You want to control your diabetes as much as possible. You wouldn't be reading this if you didn't. So you regularly check your A1C level. This is the best measurement of our blood glucose control that we have now. It tells us what percentage of our hemoglobin -- the protein in our red blood cells that carry oxygen -- has glucose sticking to it. The less glucose that remains in our bloodstream rather than going to work in the cells that need it the better we feel now and the better our health will continue to be. As we are able to control our diabetes better and better, the reasonable goal is to bring our A1C levels down to normal -- the A1C level that people who don't have diabetes have. But before we can even set that goal, we have to know what the target is. The trouble with setting that target is that different experts tell us that quite different A1C levels are "normal." They tell us that different levels are normal -- but I have never heard of actual studies of normal A1C leve...
I am pretty new to this community at Health Central but, if you know me from outside of this site you know that I have been struggling with my diabetes management for quite some time. If you don't know, now you know!
For pretty much the past year I have been on a quest for a lower a1c. It has not been an easy one, I can tell you that much. I joined a gym last September and even hired a personal trainer. (Well that was because I was getting married, but that is besides the point, and it helped me along my quest too.) I changed my diet about a gazillion times, First buying the book the LOW GI Diet Revolution in December which gave me food choices that I haven't had before which were much better for my blood sugars. It seemed to be working well for me, my blood sugars were more in range during the day but I was still very high at night and into the morning.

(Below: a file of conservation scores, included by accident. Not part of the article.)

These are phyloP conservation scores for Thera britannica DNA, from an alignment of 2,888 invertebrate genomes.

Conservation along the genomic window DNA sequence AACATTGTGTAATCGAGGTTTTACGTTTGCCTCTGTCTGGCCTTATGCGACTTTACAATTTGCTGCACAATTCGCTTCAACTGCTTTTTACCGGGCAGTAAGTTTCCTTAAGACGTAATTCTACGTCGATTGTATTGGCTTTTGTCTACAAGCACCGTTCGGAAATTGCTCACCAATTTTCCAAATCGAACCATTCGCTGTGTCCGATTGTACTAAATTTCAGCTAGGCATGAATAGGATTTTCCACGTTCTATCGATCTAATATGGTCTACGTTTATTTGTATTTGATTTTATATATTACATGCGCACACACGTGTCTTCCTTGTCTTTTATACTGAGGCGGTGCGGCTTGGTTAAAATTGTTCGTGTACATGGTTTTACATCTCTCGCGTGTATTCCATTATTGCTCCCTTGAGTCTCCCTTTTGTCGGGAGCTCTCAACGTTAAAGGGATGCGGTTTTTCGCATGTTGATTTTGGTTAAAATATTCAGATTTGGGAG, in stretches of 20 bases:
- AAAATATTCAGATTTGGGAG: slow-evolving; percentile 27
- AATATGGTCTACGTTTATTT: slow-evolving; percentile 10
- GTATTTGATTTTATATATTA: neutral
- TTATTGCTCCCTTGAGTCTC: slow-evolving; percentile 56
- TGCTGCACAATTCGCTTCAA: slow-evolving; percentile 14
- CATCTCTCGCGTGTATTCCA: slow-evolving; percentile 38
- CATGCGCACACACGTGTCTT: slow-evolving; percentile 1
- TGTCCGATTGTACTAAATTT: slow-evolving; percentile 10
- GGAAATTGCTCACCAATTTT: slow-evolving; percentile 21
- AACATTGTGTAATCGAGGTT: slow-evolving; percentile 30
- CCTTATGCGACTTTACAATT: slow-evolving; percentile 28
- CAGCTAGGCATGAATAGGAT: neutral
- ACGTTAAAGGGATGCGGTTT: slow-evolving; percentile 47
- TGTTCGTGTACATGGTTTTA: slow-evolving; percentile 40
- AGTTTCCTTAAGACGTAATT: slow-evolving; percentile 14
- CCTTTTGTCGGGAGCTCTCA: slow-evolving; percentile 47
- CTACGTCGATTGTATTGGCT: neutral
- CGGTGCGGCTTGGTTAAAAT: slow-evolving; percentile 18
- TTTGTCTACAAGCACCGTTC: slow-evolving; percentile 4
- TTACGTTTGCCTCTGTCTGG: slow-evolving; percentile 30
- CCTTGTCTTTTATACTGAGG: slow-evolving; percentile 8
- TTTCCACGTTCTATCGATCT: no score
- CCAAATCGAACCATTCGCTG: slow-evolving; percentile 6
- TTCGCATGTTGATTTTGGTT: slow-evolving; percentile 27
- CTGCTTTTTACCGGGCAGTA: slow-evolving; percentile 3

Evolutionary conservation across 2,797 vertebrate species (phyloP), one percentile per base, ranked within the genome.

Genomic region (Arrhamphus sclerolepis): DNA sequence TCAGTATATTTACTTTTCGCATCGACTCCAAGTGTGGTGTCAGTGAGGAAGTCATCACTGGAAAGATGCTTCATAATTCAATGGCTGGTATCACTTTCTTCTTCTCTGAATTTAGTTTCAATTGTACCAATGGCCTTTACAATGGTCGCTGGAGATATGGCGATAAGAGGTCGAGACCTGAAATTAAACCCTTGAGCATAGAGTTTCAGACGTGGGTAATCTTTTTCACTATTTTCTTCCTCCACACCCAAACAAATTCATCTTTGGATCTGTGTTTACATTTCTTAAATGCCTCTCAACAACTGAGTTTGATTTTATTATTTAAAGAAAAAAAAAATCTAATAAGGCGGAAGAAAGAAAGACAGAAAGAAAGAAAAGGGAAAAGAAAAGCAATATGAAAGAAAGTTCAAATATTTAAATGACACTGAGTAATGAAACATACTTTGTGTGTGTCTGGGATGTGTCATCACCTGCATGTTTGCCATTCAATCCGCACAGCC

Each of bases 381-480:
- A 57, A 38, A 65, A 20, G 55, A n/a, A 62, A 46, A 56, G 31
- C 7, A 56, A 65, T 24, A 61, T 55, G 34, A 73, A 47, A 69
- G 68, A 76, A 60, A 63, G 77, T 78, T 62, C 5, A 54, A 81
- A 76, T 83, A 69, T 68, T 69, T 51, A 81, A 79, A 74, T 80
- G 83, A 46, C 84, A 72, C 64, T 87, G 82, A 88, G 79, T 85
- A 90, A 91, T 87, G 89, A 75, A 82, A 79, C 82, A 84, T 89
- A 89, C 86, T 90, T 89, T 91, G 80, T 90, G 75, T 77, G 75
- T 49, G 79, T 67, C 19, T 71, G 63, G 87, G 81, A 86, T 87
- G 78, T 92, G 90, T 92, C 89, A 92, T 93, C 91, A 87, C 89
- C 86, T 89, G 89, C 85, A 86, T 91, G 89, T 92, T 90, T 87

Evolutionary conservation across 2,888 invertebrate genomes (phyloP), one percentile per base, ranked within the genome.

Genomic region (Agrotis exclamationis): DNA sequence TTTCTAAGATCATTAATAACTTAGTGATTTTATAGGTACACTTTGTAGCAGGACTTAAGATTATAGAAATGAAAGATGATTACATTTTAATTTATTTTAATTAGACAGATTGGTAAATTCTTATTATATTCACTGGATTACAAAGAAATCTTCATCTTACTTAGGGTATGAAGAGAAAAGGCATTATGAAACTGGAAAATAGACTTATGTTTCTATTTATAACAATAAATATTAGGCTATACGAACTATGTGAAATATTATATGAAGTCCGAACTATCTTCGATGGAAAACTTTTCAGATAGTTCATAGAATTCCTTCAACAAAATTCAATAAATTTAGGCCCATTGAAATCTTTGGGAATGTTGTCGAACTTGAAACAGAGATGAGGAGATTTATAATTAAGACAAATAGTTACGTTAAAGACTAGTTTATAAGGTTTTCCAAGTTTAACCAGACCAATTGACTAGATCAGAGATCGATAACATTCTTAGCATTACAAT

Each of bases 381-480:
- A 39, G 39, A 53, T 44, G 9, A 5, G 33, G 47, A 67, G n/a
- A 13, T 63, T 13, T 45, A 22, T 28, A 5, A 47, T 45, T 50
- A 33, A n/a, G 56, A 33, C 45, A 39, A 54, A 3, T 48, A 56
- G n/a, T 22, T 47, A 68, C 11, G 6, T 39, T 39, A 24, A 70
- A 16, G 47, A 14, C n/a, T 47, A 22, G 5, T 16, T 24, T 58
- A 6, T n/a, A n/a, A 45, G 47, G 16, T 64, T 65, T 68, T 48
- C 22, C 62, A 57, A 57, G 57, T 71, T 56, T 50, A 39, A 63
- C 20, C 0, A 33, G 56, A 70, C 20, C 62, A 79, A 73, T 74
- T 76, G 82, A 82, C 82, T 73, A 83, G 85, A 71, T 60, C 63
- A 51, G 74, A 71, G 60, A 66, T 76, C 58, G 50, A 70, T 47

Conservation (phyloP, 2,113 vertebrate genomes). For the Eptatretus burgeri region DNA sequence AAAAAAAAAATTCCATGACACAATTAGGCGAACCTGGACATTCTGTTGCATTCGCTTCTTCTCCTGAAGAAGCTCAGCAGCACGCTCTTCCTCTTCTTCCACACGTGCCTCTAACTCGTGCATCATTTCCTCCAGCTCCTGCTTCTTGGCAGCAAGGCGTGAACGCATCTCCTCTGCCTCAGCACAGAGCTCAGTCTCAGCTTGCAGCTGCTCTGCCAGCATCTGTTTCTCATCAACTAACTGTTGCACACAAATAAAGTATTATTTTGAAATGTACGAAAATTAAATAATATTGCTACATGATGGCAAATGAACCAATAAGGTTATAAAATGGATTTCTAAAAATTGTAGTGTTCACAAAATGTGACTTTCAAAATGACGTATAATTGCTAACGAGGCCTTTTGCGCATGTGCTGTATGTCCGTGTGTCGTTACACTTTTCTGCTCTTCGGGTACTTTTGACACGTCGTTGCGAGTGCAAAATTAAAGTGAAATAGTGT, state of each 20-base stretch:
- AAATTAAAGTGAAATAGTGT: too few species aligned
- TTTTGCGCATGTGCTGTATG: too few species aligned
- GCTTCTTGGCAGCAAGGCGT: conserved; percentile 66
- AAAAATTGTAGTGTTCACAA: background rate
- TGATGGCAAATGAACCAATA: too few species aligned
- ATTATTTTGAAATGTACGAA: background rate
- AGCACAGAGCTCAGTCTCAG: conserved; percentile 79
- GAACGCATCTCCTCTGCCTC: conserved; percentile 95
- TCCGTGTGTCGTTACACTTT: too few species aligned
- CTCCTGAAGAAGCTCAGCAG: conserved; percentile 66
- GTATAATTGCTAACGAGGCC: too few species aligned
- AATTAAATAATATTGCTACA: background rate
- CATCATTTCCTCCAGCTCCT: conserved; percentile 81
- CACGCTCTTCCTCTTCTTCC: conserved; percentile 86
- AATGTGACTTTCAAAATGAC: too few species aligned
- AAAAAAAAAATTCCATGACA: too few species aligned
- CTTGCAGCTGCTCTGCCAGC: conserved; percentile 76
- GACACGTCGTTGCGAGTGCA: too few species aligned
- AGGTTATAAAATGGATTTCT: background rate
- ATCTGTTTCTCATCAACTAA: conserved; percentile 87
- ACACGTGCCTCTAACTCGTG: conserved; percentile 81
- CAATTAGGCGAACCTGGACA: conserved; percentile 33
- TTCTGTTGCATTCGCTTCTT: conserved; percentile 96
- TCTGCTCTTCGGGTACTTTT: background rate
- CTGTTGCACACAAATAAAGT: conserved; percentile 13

Another factor were the lows and rebounding highs after gym work outs. Frustrating was not even the word. ...
Read David's first update from the Scientific Sessions here!
San Francisco -- Yesterday I was wearing Band-aids on six of my fingers. I had my A1C tested six times in one day with five different systems. I'm in San Francisco at what is probably the only place in the world
where I could have this bloody experience. It's the annual Scientific
Sessions of the American Diabetes Association. The consistency of the results of these six tests is good news for
people with diabetes. Each of these tests claim to be certified by the National Glycohemoglobin Standardization Program (NGSP) or comparable to it, and the closeness of the results confirm these claims. But my higher numbers from a year ago was bad news for me. At last
year's ADA in Chicago only three booths offered A1C tests. My results
varied from 4.6 with Bayer HealthCare's A1CNow+ to 5.1 with Siemens Healthcare Diagnostics' DCA 2000+ Anaylzer to 5.3 with the Bio-Rad in2it A1C Anaylzer . Those results for a person with typ...
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